The standard Note 20 has a 4,300mAh battery, while the Note 20 Ultra boasts a 4,500mAh battery. While the Note 20 Ultra’s battery is bigger, that doesn’t necessarily translate to a longer battery life, especially given the fact that the Note 20 Ultra has a higher-resolution display. We’ll have to wait and see how the batteries compete. Thankfully, they both charge in a myriad of ways, including fast charging at up to 25W. They both also support 15W wireless charging, and even support device-to-device charging at up to 4.5 watts.
Apart from size, the camera is perhaps one of the main differences between these two phones. Let’s compare these cameras sensor by sensor.
The main sensor on the standard Note 20 comes in at 12 megapixels, while the one on the Note 20 Ultra sits in at 108 megapixels. Both offer optical image stabilization and an f/1.8 aperture, however the 108-megapixel resolution on the larger device enables features like Samsung’s Space Zoom, which supports up to 50x zoom on this device.
The telephoto lens on the standard Galaxy Note 20 comes in at 64 megapixels, with an f/2.0 aperture and hybrid zoom at up to 3x. On the Galaxy Note 20 Ultra, you’ll get a 12-megapixel telephoto lens, however it supports up to 5x optical zoom, despite the f/3.0 aperture.
The ultrawide lens on both of these phones comes in at 10 megapixels with an f/2.2 aperture, while the front-facing camera is 10 megapixels with an f/2.2 aperture.
We have yet to fully test the cameras on these two phones, but at least on paper, the Galaxy Note 20 Ultra has a more feature-rich camera array, so it’s the winner here.
The Galaxy Note 20 and Note 20 Ultra come with Samsung’s One UI, and the latest version is built on Android 10. One UI offers a very Samsung-y design, with colorful logos and a ton of customization options. Some argue that it’s a little harder to use than more stock Android approaches, and there are likely to be some apps that come with the device that you may not need.
Samsung doesn’t have the best track record when it comes to Android updates, but considering this is a flagship phone, it is likely to get updates for at least a few years. There’s no guarantee that they’ll be that timely, and if you want quick updates, it’s worth looking into a Pixel device instead.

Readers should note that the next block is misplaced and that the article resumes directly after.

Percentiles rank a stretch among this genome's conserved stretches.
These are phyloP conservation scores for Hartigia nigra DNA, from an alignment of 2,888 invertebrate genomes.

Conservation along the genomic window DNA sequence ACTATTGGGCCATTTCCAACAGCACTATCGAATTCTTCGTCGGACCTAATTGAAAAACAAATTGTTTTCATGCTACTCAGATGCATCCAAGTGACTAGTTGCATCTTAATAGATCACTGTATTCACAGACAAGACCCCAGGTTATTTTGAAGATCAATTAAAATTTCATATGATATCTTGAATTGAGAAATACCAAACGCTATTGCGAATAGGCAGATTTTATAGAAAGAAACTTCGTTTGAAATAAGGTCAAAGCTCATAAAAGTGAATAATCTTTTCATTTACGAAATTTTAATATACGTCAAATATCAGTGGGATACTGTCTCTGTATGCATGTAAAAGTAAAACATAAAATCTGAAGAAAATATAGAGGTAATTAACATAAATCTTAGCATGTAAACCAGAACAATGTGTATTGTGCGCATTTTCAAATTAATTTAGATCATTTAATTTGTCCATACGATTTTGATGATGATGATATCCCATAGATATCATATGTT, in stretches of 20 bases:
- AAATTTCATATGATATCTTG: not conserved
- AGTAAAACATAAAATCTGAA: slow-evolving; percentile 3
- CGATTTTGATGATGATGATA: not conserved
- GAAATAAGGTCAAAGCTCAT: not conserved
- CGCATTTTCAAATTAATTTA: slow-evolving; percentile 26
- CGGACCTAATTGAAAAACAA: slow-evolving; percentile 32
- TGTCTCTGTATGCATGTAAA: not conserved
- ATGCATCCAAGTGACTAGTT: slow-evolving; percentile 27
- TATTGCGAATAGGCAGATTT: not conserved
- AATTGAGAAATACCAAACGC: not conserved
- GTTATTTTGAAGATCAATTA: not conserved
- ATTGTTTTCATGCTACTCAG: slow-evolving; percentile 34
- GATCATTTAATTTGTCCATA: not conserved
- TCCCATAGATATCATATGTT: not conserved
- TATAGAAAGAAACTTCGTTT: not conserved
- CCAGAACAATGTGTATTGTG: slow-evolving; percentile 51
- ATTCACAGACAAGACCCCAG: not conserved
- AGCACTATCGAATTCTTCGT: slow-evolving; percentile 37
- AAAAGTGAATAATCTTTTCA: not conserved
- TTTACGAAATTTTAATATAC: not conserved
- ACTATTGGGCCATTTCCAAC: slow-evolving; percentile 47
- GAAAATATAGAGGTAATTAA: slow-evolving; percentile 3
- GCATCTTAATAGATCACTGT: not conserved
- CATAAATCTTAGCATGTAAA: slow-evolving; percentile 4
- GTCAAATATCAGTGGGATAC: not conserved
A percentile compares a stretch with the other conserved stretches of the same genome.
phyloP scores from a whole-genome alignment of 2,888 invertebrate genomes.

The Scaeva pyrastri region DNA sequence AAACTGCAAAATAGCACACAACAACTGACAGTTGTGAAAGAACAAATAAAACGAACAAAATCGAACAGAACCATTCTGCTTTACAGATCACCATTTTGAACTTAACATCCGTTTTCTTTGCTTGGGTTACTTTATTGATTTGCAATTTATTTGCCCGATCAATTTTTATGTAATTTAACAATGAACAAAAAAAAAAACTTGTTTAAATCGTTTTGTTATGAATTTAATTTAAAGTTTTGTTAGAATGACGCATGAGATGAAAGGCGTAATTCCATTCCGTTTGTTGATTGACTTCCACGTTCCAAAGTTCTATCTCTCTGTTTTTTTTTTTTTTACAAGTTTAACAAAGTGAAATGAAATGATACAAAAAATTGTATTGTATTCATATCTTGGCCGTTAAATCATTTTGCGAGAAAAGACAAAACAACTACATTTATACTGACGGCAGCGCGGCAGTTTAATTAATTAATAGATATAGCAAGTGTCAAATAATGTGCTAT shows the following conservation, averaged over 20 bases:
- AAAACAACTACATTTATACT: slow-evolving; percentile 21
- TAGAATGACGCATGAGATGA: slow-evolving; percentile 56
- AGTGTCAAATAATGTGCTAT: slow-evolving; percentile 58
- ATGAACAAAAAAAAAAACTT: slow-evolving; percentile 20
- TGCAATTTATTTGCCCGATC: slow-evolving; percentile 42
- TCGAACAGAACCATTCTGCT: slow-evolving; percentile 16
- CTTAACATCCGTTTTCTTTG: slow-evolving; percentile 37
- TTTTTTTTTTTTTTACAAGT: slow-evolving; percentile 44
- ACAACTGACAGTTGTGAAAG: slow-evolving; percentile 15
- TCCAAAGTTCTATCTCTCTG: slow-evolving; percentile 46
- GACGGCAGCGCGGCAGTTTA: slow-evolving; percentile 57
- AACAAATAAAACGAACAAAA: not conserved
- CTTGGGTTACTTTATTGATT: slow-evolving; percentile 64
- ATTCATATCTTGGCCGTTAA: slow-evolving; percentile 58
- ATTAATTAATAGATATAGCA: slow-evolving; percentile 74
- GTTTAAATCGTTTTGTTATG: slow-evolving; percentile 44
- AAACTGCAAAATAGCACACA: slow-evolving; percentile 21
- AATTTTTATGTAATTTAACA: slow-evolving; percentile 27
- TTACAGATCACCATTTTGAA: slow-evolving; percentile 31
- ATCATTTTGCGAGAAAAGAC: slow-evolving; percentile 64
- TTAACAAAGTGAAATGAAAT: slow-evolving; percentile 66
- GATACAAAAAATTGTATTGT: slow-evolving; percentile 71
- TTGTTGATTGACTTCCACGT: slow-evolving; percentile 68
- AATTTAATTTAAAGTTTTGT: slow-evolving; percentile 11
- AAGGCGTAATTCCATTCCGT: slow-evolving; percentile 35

The Samsung Galaxy Note series has long offered some features that other phones just don’t. Perhaps the most notable of these is the S Pen, which slides into the bottom of the phone when you’re not using it, and can seriously come in handy for things like note-taking. Samsung has made some serious improvements here, and latency is down to 9ms. A quick menu also shows up when you take the S Pen out of the phone, allowing you to quickly access features that you might want to use with the S Pen.
Both phones also offer compatibility with Samsung DeX, allowing you to use your phone in desktop mode, by plugging it into a monitor. New for this year, you can also use it in wireless mode with a compatible smart TV.
Both the Galaxy Note 20 and the Galaxy Note 20 Ultra will be available starting on August 21. The standard Galaxy Note 20 comes in at $1,000, while the Note 20 Ultra costs $1,300.
As we said at the beginning, it’s hard to deny that the Galaxy Note 20 Ultra is a much better device. With a higher-resolution display and a better camera, if you want the best experience, the more expensive phone is the way to go.If you’re a Samsung fan that doesn’t want to spend all that cash, you’re still getting a flagship phone with the standard Galaxy Note 20 — and if you don’t really care about the highest resolution display or those extra camera features, you probably won’t miss them.